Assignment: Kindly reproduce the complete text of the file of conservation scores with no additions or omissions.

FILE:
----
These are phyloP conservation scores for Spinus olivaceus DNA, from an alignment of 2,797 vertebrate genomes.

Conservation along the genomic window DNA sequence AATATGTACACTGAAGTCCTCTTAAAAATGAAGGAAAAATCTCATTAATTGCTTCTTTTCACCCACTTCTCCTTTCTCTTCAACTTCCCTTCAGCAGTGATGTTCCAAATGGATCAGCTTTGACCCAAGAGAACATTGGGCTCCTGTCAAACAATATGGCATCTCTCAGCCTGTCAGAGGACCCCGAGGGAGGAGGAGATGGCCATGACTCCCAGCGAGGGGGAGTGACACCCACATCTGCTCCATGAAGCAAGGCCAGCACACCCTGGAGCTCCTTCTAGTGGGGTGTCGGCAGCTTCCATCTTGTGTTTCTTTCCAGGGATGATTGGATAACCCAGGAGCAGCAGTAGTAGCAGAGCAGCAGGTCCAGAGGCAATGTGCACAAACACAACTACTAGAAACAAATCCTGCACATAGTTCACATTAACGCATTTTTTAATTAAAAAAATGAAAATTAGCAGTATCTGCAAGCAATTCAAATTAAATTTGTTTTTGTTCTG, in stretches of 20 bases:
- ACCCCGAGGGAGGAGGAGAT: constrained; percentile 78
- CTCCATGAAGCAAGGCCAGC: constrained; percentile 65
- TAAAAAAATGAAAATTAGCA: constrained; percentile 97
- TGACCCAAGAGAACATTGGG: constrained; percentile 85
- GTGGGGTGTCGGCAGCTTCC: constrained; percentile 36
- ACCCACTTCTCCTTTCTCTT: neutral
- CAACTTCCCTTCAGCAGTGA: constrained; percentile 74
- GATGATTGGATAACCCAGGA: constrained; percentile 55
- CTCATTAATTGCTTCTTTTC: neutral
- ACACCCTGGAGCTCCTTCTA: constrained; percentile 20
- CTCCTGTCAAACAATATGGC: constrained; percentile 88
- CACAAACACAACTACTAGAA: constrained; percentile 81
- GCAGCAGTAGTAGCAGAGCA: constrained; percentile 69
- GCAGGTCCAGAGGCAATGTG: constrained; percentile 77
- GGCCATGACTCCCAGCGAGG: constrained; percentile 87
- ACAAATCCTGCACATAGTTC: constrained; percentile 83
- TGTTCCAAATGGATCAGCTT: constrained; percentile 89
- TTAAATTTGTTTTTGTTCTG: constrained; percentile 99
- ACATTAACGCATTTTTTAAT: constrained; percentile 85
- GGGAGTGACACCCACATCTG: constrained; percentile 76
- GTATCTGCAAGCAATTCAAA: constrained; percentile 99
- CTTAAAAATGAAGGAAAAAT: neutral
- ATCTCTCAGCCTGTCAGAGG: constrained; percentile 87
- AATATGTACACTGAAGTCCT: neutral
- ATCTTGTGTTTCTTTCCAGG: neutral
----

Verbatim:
These are phyloP conservation scores for Spinus olivaceus DNA, from an alignment of 2,797 vertebrate genomes.

Conservation along the genomic window DNA sequence AATATGTACACTGAAGTCCTCTTAAAAATGAAGGAAAAATCTCATTAATTGCTTCTTTTCACCCACTTCTCCTTTCTCTTCAACTTCCCTTCAGCAGTGATGTTCCAAATGGATCAGCTTTGACCCAAGAGAACATTGGGCTCCTGTCAAACAATATGGCATCTCTCAGCCTGTCAGAGGACCCCGAGGGAGGAGGAGATGGCCATGACTCCCAGCGAGGGGGAGTGACACCCACATCTGCTCCATGAAGCAAGGCCAGCACACCCTGGAGCTCCTTCTAGTGGGGTGTCGGCAGCTTCCATCTTGTGTTTCTTTCCAGGGATGATTGGATAACCCAGGAGCAGCAGTAGTAGCAGAGCAGCAGGTCCAGAGGCAATGTGCACAAACACAACTACTAGAAACAAATCCTGCACATAGTTCACATTAACGCATTTTTTAATTAAAAAAATGAAAATTAGCAGTATCTGCAAGCAATTCAAATTAAATTTGTTTTTGTTCTG, in stretches of 20 bases:
- ACCCCGAGGGAGGAGGAGAT: constrained; percentile 78
- CTCCATGAAGCAAGGCCAGC: constrained; percentile 65
- TAAAAAAATGAAAATTAGCA: constrained; percentile 97
- TGACCCAAGAGAACATTGGG: constrained; percentile 85
- GTGGGGTGTCGGCAGCTTCC: constrained; percentile 36
- ACCCACTTCTCCTTTCTCTT: neutral
- CAACTTCCCTTCAGCAGTGA: constrained; percentile 74
- GATGATTGGATAACCCAGGA: constrained; percentile 55
- CTCATTAATTGCTTCTTTTC: neutral
- ACACCCTGGAGCTCCTTCTA: constrained; percentile 20
- CTCCTGTCAAACAATATGGC: constrained; percentile 88
- CACAAACACAACTACTAGAA: constrained; percentile 81
- GCAGCAGTAGTAGCAGAGCA: constrained; percentile 69
- GCAGGTCCAGAGGCAATGTG: constrained; percentile 77
- GGCCATGACTCCCAGCGAGG: constrained; percentile 87
- ACAAATCCTGCACATAGTTC: constrained; percentile 83
- TGTTCCAAATGGATCAGCTT: constrained; percentile 89
- TTAAATTTGTTTTTGTTCTG: constrained; percentile 99
- ACATTAACGCATTTTTTAAT: constrained; percentile 85
- GGGAGTGACACCCACATCTG: constrained; percentile 76
- GTATCTGCAAGCAATTCAAA: constrained; percentile 99
- CTTAAAAATGAAGGAAAAAT: neutral
- ATCTCTCAGCCTGTCAGAGG: constrained; percentile 87
- AATATGTACACTGAAGTCCT: neutral
- ATCTTGTGTTTCTTTCCAGG: neutral